"The New York museum has set up a development system that goes well beyond what others in the field are doing," said Judy Diamond, a biologist and museum learning researcher. "By being as experimental as possible, it has developed a way of designing for the future."

McDonald is on the staff of The Scientist.


European Exhibits Offer Mix

CARDIFF, WALES—The crowds around the old Gas Company showrooms here aren't window-shopping for the latest appliances. Instead, they're watching children and adults interact with exhibits— collectively called Techniquest—that range from cans of food being rolled down a slope to a simple television system where aspiring newscasters face the camera. The opening of Techniquest this winter ended the first phase of a team effort, led by John Beetlestone of University College here, to make the pursuit of science and technology fun by providing interactive exhibits accessible to all.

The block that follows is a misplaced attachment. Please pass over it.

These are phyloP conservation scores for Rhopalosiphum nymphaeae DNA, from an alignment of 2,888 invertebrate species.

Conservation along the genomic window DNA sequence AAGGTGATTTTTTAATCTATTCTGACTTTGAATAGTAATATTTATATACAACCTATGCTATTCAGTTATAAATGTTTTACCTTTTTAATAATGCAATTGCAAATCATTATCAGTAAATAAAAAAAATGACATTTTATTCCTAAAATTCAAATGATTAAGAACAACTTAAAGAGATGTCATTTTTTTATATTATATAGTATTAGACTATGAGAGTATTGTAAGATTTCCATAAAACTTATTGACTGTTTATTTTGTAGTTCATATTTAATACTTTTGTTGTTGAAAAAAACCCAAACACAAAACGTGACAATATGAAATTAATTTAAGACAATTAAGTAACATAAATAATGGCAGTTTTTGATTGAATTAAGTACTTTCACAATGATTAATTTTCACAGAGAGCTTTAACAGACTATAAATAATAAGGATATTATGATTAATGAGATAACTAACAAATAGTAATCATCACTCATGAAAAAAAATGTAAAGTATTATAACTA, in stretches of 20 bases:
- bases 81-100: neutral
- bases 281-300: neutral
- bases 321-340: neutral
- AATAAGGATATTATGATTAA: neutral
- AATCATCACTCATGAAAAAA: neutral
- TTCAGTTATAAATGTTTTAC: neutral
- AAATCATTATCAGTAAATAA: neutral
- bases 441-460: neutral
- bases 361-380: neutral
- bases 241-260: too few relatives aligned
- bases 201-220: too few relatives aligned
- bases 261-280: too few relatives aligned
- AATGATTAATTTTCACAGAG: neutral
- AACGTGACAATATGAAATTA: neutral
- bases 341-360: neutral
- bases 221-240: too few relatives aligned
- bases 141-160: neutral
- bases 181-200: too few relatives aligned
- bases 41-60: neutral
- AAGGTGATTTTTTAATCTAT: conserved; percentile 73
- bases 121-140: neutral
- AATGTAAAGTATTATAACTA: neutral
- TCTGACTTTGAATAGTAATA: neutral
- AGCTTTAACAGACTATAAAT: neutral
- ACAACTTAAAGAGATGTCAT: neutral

Techniquest is one of a number of small interactive science and technology centers developing in Britain with philanthropic support. Its opening in December contained exhibits lent by some of the others: Richard Gregory's Exploratory at Bristol, the Merseyside Museum Service at Liverpool, and the Science Museum's Launch Pad in London.

The development of the exhibition brought together many Welsh organizations, both industrial and educational. Design students from Gwent College produced many of the exhibits, including possibly the simplest and best Cartesian Diver display in any interactive science center. (The display demonstrates the compressibility of air with a sealed chamber filled partially with water.) From the large walk-through "impossible triangle" to the Bernoulli table that allows a number of investigations of the effects of air streams, the design invites participation, speculation and investigation. Enjoyment is the keynote and, as in the other British exhibitions, there is no overriding theme nor outside structure to interfere with the exhibits.